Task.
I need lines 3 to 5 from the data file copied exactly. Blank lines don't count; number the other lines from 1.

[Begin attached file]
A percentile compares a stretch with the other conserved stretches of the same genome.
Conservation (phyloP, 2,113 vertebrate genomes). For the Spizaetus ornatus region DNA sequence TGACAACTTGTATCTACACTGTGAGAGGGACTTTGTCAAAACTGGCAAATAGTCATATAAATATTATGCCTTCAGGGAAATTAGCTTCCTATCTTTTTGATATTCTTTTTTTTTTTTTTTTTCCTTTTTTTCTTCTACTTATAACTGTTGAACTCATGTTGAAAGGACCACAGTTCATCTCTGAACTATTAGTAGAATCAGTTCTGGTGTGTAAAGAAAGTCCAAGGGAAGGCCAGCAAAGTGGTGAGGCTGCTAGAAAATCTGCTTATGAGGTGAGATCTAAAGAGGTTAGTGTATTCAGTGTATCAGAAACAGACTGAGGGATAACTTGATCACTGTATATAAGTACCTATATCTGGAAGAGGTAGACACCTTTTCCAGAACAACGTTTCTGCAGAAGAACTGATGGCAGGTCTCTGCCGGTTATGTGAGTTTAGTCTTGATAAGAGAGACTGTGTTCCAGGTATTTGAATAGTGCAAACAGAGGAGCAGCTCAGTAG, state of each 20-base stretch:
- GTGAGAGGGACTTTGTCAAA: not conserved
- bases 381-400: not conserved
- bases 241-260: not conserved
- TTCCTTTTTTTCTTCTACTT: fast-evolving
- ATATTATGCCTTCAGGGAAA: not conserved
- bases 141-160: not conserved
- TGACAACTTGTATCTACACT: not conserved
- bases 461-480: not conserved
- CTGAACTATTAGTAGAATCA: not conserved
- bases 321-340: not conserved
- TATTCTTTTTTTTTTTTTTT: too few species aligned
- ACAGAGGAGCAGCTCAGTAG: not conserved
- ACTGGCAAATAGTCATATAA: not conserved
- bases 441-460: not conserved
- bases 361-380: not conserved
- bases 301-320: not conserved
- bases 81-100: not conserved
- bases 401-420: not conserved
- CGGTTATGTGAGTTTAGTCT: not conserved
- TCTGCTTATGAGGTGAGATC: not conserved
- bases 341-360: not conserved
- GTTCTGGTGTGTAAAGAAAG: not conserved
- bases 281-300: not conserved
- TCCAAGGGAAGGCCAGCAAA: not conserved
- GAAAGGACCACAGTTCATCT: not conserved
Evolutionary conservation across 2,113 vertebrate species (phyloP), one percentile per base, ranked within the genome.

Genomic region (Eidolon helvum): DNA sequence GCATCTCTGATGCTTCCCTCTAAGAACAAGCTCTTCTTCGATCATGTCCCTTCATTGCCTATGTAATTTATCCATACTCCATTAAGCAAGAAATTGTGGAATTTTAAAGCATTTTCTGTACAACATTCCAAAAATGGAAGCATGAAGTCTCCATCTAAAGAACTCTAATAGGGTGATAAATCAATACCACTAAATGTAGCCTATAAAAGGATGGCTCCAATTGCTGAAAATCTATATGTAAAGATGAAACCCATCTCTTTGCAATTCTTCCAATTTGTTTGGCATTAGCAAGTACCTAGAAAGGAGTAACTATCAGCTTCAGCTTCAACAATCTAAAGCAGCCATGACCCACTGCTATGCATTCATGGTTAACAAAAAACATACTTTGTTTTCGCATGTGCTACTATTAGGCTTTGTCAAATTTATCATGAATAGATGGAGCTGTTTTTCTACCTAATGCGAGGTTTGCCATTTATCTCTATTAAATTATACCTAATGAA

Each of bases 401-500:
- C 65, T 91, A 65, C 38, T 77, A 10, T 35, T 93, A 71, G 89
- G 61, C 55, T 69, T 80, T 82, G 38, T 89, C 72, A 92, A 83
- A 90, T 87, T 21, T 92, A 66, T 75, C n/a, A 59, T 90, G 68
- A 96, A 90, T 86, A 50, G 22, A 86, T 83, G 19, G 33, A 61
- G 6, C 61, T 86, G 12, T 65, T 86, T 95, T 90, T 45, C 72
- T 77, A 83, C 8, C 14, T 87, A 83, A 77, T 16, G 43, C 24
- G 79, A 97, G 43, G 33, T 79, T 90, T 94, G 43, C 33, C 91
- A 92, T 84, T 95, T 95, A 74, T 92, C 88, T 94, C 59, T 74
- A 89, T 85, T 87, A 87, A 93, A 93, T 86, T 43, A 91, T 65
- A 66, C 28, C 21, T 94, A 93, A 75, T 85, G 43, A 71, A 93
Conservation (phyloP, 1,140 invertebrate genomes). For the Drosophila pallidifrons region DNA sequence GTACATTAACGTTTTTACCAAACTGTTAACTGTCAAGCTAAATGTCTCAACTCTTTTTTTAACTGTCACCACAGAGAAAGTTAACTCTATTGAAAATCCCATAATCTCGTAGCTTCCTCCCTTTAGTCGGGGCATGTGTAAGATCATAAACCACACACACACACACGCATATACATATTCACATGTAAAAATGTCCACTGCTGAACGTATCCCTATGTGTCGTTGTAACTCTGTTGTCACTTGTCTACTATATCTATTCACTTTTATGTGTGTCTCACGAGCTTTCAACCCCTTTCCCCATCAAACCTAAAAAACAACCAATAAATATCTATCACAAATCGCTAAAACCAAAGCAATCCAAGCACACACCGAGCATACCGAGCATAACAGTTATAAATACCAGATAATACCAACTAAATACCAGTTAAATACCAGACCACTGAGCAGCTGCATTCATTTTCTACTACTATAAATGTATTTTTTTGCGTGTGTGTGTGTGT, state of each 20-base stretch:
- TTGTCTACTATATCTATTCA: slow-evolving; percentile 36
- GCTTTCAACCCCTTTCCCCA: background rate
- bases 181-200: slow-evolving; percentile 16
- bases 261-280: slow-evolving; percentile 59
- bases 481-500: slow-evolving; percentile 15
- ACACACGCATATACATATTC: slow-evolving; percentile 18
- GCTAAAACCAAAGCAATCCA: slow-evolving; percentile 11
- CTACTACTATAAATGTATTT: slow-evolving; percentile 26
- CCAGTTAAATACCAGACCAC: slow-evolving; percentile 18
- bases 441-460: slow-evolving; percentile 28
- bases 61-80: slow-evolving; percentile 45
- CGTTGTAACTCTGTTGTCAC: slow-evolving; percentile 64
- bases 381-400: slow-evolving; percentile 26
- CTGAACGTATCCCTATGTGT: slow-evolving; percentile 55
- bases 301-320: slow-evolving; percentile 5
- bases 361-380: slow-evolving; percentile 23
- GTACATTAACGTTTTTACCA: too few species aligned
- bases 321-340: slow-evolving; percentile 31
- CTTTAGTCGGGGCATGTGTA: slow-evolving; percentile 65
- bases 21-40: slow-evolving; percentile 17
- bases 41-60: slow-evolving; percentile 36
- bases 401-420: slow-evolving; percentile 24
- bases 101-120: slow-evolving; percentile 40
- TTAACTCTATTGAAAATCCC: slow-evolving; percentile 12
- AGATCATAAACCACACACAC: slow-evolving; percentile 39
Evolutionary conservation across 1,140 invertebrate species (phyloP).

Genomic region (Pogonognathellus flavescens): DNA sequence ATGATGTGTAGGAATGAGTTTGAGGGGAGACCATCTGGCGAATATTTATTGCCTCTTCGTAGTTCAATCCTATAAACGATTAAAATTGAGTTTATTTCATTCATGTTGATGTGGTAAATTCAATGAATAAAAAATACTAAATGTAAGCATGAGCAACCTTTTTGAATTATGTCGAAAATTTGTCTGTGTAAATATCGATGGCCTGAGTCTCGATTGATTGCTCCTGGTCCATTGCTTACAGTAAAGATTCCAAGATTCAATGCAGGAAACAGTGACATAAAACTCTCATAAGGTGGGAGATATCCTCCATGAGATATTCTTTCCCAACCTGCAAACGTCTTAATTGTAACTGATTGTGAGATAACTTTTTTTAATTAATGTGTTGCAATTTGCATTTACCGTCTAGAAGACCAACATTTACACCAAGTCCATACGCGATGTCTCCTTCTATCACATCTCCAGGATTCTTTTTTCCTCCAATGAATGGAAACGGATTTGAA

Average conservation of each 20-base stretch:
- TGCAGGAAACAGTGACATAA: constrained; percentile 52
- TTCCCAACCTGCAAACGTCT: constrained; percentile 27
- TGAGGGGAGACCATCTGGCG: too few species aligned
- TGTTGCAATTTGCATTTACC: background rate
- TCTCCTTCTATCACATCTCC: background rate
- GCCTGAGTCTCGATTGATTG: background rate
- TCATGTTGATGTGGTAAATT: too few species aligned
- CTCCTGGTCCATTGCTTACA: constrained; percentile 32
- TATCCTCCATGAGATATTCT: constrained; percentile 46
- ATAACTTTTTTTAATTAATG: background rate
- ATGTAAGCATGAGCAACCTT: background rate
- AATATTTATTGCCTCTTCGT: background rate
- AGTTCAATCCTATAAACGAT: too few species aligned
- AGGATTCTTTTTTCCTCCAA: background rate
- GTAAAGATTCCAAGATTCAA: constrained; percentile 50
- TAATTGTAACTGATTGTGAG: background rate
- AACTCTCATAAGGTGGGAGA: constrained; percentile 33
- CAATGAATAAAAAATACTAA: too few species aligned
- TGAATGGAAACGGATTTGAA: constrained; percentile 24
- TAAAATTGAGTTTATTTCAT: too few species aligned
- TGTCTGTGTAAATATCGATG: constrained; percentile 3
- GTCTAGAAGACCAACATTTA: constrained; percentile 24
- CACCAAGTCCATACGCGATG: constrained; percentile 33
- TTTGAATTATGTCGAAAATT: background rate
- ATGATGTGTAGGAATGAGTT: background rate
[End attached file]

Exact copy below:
- GTGAGAGGGACTTTGTCAAA: not conserved
- bases 381-400: not conserved
- bases 241-260: not conserved